A segment of society has always been obsessed with trying to find a “cause” of queerness. For some, it’s so they can find a so-called cure. For others, it’s to prove that queerness is innate and therefore shouldn’t be subject to discrimination. From any angle, I think the urge to determine a biological cause of queerness is a flawed endeavour. And, pointing to hormones, specifically, once again feeds into the idea that LGBT+ folks are failing at performing their sex assigned at birth.
'Throughout my life, doctors have put so much more emphasis on the aesthetic symptoms of my PCOS rather than how it can increase the likelihood of some types of cancer, or how missing too many periods can affect my bones.'
What I wish we talked about when it comes to queerness and PCOS is acceptance and actual help. On the acceptance side, I’ve always been perturbed that the messaging around PCOS is that it diminishes womanhood. That it’s surely a tragedy that a woman would have to live with “excess” or “male-pattern” hair, a higher body weight, or infertility. That she would not be able to conform to prescribed ideals for womanhood. If anything, the queer community has shown me that gender is not defined by any of these things. Some women have beards, some don’t have a uterus, and many people told they were a girl at birth don’t identify that way at all. That’s not to say that anyone needs to be happy about their own PCOS symptoms, but I do wish outward physical symptoms weren’t such a chief concern.
Throughout my life, doctors have put so much more emphasis on the aesthetic symptoms of my PCOS rather than how it can increase the likelihood of some types of cancer, or how missing too many periods can affect my bones. Mostly, it was all about my weight. Too often, doctors are quick to tell a person with PCOS to lose weight – without evidence-backed advice as to how to do it – rather than treat the present symptoms.The most common treatment is also hormonal birth control. As someone not at risk of pregnancy in my relationship, and after enduring years of depression from taking the pill, I’m no longer willing to do that.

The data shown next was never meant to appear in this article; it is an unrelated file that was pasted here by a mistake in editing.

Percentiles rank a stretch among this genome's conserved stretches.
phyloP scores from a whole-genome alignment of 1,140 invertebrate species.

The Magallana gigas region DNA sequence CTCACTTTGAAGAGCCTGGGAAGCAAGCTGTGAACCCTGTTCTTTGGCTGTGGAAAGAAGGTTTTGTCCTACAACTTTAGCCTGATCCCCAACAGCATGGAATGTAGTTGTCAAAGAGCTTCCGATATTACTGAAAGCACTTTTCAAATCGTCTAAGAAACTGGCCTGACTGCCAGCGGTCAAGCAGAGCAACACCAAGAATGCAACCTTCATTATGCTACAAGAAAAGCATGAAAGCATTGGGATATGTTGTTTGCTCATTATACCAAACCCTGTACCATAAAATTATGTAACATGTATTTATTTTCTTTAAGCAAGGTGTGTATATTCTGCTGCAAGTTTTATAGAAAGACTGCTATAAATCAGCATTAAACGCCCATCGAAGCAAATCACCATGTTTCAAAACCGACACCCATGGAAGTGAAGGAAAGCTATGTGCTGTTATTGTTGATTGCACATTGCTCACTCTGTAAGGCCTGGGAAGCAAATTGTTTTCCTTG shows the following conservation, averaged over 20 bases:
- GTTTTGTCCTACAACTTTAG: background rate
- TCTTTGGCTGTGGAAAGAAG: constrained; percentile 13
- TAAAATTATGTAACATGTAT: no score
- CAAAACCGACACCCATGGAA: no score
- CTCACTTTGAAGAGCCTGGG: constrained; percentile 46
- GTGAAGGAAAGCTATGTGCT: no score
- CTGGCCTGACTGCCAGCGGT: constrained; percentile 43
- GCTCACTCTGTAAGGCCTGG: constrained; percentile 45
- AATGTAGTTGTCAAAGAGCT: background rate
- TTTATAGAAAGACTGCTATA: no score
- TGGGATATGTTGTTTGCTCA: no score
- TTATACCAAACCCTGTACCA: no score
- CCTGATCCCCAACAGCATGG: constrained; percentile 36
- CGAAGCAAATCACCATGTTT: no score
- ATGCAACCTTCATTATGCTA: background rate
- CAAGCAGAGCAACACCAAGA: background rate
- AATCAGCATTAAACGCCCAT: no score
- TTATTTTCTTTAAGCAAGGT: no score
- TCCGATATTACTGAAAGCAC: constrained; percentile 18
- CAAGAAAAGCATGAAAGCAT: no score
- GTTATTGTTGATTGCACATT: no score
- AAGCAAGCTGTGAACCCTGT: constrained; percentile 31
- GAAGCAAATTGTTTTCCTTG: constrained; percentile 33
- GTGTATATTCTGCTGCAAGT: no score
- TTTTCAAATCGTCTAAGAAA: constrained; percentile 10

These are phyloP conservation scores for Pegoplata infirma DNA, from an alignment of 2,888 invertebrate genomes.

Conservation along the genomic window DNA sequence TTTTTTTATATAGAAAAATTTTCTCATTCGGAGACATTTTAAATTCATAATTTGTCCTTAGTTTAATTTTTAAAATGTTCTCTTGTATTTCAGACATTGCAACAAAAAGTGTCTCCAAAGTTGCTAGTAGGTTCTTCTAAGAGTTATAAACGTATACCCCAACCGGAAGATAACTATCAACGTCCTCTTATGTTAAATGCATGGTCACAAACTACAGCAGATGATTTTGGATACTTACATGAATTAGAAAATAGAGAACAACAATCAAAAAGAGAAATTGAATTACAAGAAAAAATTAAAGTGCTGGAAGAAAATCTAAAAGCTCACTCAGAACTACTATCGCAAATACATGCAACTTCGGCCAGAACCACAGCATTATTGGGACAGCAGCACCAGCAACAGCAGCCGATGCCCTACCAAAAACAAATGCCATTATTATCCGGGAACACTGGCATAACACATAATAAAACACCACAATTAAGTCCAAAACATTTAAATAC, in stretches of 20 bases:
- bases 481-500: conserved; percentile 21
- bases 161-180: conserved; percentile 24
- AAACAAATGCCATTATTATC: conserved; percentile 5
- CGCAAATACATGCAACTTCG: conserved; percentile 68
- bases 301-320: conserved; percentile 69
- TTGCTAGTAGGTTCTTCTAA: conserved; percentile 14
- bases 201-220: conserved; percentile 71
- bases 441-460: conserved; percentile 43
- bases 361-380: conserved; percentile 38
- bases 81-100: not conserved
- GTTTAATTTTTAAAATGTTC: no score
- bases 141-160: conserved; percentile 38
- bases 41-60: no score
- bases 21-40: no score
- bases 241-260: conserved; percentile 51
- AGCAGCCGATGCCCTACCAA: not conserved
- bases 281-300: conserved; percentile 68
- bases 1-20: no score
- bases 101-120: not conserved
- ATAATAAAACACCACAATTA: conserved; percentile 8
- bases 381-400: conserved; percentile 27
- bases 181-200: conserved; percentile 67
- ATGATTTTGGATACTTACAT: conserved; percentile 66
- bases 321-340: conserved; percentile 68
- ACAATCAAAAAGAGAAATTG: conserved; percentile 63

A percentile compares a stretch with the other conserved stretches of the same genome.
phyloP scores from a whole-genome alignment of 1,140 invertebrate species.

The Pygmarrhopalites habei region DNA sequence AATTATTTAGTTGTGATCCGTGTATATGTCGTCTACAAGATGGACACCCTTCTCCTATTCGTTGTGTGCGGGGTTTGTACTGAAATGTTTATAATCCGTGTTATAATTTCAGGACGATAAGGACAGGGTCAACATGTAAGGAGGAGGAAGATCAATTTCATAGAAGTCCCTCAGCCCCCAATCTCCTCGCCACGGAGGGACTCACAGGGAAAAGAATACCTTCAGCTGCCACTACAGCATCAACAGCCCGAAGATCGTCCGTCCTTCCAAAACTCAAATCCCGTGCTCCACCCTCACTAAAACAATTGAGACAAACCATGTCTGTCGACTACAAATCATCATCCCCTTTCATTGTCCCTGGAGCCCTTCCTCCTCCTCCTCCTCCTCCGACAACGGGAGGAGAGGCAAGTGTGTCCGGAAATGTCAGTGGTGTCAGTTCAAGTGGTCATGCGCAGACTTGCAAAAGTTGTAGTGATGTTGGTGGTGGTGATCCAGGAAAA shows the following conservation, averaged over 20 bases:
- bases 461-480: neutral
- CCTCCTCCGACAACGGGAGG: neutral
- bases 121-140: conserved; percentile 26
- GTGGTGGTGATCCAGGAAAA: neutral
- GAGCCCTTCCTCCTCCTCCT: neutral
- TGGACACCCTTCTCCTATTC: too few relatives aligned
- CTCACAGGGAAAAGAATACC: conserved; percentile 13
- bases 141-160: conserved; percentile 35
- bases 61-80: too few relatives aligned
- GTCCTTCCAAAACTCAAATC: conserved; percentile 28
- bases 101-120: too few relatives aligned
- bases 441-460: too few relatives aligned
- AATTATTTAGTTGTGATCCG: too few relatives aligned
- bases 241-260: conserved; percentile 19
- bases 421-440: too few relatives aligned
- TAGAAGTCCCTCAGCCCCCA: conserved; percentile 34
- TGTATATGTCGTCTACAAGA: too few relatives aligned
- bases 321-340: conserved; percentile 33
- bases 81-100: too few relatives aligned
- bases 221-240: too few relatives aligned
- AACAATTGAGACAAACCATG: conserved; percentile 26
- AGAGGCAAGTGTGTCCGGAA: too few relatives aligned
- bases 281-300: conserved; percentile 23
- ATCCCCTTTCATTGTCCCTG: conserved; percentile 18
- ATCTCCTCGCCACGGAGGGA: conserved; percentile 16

It’s all a recipe for distrust and add to that, LGBT folks have long-standing reasons not to trust doctors. We are too often mistreated, misunderstood, or discriminated against in medical settings. A poll from Harvard Chan School, NPR, and the Robert Wood Johnson Foundation found that “Nearly a sixth of LGBTQ adults have experienced discrimination at the doctor’s office or in another health care setting, while a fifth say they have avoided seeking medical care out of fear of discrimination.” Another report found that nearly half of trans people have been mistreated by medical providers.
When you Google “lesbians and PCOS” I don’t want you to see that first study, because I want you to see information that might actually help you. I want to see research about the barriers to getting medical care for PCOS as a queer person. I want to see queer people sharing their stories about living with PCOS. I want to see a better treatment suggestion than losing weight and taking hormonal birth control.
Rather than finding an anxiety-inducing reason to question my sexuality, it should be easier to find help. Queer people don’t need an explanation for their queerness, they need care that acknowledges and respects their identities.
This blog post was written by Lauren Strapagiel.